For Super Bowl champion and Tampa Bay Buccaneer LeSean McCoy, it all started with a small three-bedroom row house.
The star running back wanted to give back to his parents. So with his older brother, former NFL wide receiver LeRon McCoy, he purchased his childhood home in Harrisburg, Pennsylvania, and started renovating.
“It was a lot smaller than I remembered growing up, probably less than 1,000 square feet,” says LeSean. “The house was okay-looking, but we built it up and made it look really nice. We redid the kitchen and bath and knocked out a wall to open it up and create more space. That was a cool feeling, to be building up my community and my neighborhood.”
The brothers gifted the house to their parents, and it got them thinking. The football stars understood all too well how difficult it is for pro athletes to transition after they retire, and something about real estate felt familiar to them.
“Real estate is like football,” says LeRon. “There is an opportunity to be highly successful based on the work you put in. And we understood rent. We understood rent from being young people and from having parents who paid rent.”
They made the decision to take the experience of investing in their childhood home and to go straight for the end zone, founding the real estate company Vice Capital in 2018. Since then, they have acquired just under 60 residential and commercial properties in Pennsylvania, New Jersey, Florida, Maryland, and North Carolina. They now develop, flip and consult with others looking to expand their horizons. But, they say, underlying each new acquisition is the idea that their work should impact and better an underserved community.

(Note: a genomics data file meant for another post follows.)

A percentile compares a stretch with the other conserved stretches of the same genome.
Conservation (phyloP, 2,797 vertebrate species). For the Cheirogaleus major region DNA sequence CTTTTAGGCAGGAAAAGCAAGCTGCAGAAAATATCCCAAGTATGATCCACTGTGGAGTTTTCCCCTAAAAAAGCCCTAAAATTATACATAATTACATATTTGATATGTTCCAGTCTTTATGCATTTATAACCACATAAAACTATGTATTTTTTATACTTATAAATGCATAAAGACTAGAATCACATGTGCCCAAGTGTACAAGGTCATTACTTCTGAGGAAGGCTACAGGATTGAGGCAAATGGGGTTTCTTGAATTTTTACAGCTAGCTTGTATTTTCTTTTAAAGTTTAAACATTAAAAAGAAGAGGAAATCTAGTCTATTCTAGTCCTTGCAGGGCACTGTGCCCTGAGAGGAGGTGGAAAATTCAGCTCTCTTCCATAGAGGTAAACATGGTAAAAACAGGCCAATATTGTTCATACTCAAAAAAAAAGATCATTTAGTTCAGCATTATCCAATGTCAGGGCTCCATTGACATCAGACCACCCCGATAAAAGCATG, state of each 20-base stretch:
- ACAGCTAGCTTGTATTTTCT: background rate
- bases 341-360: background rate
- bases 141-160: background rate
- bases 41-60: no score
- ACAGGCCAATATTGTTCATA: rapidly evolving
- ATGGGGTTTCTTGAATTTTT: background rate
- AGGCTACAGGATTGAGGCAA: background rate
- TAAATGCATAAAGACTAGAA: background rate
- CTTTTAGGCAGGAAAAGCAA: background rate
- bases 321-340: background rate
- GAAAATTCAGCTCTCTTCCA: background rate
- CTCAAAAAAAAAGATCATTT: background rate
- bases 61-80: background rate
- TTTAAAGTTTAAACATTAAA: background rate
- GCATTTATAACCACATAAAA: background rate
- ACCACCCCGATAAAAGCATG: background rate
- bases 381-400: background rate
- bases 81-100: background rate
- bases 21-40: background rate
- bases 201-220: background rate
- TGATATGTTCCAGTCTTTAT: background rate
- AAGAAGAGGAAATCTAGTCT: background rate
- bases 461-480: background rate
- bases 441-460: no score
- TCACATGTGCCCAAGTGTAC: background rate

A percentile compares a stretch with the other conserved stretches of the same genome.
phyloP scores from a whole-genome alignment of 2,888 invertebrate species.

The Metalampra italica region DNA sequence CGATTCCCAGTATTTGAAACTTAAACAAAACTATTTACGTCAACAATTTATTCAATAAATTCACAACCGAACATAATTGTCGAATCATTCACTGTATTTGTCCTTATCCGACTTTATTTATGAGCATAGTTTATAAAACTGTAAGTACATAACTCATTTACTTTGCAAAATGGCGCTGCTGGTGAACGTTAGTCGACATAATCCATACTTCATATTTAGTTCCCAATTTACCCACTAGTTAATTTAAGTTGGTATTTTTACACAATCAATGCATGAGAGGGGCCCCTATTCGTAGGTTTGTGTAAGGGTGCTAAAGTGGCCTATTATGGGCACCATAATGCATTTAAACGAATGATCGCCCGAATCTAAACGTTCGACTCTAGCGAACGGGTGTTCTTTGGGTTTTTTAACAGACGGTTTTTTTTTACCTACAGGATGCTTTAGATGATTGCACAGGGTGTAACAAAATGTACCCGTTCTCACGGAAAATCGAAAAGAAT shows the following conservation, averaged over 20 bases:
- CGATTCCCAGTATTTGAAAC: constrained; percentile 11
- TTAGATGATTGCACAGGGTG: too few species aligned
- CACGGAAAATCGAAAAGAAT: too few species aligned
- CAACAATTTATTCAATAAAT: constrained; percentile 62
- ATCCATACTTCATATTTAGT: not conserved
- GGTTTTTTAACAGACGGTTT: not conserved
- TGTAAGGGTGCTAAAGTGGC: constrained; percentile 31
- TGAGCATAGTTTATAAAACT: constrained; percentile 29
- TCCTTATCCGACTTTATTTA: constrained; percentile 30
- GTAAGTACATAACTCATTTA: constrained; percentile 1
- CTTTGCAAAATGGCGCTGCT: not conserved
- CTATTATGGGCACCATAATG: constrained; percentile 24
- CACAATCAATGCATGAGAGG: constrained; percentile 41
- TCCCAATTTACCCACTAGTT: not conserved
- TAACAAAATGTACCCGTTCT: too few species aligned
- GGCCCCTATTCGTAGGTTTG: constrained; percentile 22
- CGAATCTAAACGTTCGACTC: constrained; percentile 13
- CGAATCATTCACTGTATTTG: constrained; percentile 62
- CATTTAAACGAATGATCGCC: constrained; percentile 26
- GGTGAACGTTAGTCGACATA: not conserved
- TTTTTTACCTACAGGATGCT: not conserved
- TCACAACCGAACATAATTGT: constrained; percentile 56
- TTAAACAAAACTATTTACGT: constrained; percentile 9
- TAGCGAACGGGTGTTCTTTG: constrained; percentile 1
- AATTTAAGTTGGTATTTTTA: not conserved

For instance, last year, the brothers purchased and began renovating a dilapidated 19th-century mansion and hotel on a blighted block in Harrisburg. The historic area had once been a business district for the city’s most prosperous and well-known African Americans. But after years of neglect, almost every business on Harrisburg’s 1000 block of North Sixth Street had closed and fallen into ruin.
“Before the civil rights movement, there was an area where all the black businesses thrived,” says LeRon, whose company now has eight apartments and two retail units on the block and is looking to develop another 46 apartments. “Over the years, things happened and the properties became run-down. So we decided to help rebuild it, put businesses back onto this street, and restore it to its original glory. Now others have caught on and people are investing in this block.”
The McCoys say that Harrisburg is just the beginning for them. As they build and rehabilitate historic properties, they hope to also touch people.
“It’s an opportunity to make a social impact,” says LeSean. “We want to show young people that there are ways they can be successful without dribbling or catching a football. We had people give back to us when we were younger, so that is something we want to continue.”
Originally Appeared on Architectural Digest